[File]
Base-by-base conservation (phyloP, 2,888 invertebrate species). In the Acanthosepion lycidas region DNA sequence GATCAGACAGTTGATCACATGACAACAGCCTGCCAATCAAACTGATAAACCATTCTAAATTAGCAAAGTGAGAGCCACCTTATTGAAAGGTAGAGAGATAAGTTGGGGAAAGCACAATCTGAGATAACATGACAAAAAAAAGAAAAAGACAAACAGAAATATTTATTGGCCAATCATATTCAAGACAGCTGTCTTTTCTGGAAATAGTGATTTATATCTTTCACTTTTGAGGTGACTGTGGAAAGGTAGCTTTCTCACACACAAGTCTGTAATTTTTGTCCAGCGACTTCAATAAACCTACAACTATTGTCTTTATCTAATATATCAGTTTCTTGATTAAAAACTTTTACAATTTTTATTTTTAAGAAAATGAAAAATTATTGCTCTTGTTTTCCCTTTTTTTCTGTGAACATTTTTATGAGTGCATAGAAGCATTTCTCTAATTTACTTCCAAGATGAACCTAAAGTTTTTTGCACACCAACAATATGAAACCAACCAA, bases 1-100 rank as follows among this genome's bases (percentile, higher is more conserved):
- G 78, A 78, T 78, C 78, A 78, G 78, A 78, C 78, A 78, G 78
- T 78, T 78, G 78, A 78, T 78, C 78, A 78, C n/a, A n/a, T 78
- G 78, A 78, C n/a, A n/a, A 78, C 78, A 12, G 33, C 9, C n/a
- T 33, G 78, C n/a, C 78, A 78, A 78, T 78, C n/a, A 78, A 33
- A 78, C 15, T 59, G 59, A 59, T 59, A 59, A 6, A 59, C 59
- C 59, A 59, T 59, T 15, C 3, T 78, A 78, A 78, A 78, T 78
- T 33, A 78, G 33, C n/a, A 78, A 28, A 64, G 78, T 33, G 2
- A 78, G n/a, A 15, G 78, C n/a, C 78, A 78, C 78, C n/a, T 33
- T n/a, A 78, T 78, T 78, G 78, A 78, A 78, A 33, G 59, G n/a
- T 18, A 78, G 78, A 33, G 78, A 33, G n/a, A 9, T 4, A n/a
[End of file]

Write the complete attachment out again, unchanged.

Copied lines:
Base-by-base conservation (phyloP, 2,888 invertebrate species). In the Acanthosepion lycidas region DNA sequence GATCAGACAGTTGATCACATGACAACAGCCTGCCAATCAAACTGATAAACCATTCTAAATTAGCAAAGTGAGAGCCACCTTATTGAAAGGTAGAGAGATAAGTTGGGGAAAGCACAATCTGAGATAACATGACAAAAAAAAGAAAAAGACAAACAGAAATATTTATTGGCCAATCATATTCAAGACAGCTGTCTTTTCTGGAAATAGTGATTTATATCTTTCACTTTTGAGGTGACTGTGGAAAGGTAGCTTTCTCACACACAAGTCTGTAATTTTTGTCCAGCGACTTCAATAAACCTACAACTATTGTCTTTATCTAATATATCAGTTTCTTGATTAAAAACTTTTACAATTTTTATTTTTAAGAAAATGAAAAATTATTGCTCTTGTTTTCCCTTTTTTTCTGTGAACATTTTTATGAGTGCATAGAAGCATTTCTCTAATTTACTTCCAAGATGAACCTAAAGTTTTTTGCACACCAACAATATGAAACCAACCAA, bases 1-100 rank as follows among this genome's bases (percentile, higher is more conserved):
- G 78, A 78, T 78, C 78, A 78, G 78, A 78, C 78, A 78, G 78
- T 78, T 78, G 78, A 78, T 78, C 78, A 78, C n/a, A n/a, T 78
- G 78, A 78, C n/a, A n/a, A 78, C 78, A 12, G 33, C 9, C n/a
- T 33, G 78, C n/a, C 78, A 78, A 78, T 78, C n/a, A 78, A 33
- A 78, C 15, T 59, G 59, A 59, T 59, A 59, A 6, A 59, C 59
- C 59, A 59, T 59, T 15, C 3, T 78, A 78, A 78, A 78, T 78
- T 33, A 78, G 33, C n/a, A 78, A 28, A 64, G 78, T 33, G 2
- A 78, G n/a, A 15, G 78, C n/a, C 78, A 78, C 78, C n/a, T 33
- T n/a, A 78, T 78, T 78, G 78, A 78, A 78, A 33, G 59, G n/a
- T 18, A 78, G 78, A 33, G 78, A 33, G n/a, A 9, T 4, A n/a